''Everyone in the band feels the same way,'' said Jani Lane, lead singer of the pop-metal band Warrant, a few days before the fighting stopped. ''If we were drafted, we'd go.''
That now appears unlikely, but the group, whose second album, Cherry Pie, has sold over a million copies, has nonetheless been highly visible in its support for U.S. troops fighting in the gulf. Warrant participated in the ''Voices That Care'' single and played a Feb. 22 concert for 3,000 members of the armed forces and their teenage children at McGuire Air Force Base in New Jersey. ''It was neat,'' Lane recalled of the show. ''We partied in the barracks afterward with the pilots. It was fun but also kind of sad. You don't get the same feeling from the news as you get from looking in the eyes of someone who's leaving the next day for Saudi Arabia. It becomes very real.''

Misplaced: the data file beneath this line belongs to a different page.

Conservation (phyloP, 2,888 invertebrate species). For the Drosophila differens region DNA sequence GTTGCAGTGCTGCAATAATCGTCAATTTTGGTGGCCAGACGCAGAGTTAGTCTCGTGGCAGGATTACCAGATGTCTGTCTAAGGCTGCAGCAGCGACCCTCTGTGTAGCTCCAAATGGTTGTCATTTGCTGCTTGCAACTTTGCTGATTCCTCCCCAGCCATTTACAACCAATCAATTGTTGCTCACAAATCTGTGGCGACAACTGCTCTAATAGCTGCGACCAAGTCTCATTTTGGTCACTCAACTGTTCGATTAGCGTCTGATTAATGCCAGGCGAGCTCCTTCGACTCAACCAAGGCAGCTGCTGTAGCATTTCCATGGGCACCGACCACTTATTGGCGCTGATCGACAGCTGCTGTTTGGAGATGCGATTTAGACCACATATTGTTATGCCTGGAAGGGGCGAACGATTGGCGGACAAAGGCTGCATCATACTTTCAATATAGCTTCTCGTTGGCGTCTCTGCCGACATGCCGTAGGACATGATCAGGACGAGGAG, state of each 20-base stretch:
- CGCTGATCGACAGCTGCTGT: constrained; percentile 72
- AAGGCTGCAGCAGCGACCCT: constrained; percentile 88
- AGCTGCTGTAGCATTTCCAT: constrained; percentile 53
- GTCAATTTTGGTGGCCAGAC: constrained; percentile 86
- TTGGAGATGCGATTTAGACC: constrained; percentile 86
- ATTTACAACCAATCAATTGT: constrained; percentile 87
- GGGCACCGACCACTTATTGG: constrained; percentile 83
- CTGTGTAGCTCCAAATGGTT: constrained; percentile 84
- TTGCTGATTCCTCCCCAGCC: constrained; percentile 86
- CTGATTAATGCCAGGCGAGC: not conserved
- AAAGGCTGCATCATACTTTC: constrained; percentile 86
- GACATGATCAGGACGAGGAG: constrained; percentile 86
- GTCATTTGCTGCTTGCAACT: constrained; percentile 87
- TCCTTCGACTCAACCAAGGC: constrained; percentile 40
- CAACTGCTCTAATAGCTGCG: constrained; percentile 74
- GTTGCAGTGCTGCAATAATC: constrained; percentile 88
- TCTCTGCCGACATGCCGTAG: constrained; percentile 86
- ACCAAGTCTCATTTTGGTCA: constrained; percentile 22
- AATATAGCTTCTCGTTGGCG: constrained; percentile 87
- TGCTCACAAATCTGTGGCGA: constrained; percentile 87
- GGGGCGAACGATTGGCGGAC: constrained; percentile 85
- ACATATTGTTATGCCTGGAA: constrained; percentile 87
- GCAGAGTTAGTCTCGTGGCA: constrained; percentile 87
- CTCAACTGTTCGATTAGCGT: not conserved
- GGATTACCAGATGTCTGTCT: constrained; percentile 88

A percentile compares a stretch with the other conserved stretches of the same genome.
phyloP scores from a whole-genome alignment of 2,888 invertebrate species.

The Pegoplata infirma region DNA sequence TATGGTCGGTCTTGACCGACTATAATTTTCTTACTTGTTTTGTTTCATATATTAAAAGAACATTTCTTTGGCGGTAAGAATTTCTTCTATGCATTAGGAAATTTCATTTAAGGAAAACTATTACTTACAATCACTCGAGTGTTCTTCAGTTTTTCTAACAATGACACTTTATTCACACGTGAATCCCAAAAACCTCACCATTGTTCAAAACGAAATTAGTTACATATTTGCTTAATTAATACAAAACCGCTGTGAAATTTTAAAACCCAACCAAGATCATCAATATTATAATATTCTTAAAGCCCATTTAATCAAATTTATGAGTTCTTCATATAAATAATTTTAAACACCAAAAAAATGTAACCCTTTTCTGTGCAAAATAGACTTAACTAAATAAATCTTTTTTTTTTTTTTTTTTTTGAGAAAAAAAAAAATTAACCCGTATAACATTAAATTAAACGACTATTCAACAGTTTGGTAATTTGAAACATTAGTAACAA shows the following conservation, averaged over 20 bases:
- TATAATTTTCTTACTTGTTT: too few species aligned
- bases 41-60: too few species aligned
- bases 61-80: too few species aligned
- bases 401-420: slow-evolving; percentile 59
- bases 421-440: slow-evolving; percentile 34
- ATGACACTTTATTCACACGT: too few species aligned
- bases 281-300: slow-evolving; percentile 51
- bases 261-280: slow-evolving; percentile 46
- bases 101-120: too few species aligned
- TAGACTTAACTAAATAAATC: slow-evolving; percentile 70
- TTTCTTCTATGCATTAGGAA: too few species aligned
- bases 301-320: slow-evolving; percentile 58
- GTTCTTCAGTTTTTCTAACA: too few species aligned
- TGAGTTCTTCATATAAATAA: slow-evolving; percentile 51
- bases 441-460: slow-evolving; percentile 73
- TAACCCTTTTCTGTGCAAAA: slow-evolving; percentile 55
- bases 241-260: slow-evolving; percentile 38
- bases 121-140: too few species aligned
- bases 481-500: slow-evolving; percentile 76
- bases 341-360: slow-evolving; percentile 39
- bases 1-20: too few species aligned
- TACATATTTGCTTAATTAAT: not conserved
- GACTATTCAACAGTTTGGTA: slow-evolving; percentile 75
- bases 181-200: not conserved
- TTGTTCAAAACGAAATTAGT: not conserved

Lane didn't find it unusual for rock stars to express concern for U.S. soldiers. He admitted that many of his peers shied away from projects like ''Voices That Care'' because, he said, ''they're either firmly antiwar or because they're afraid the press will say they're exploiting the situation.'' As for rock's antiwar stance during the Vietnam War, he called that time ''a different era different values, different set of circumstances.... I don't necessarily agree with the political reason for the war. But you can't let a Hitler-minded person have the chance to build up even larger armies.''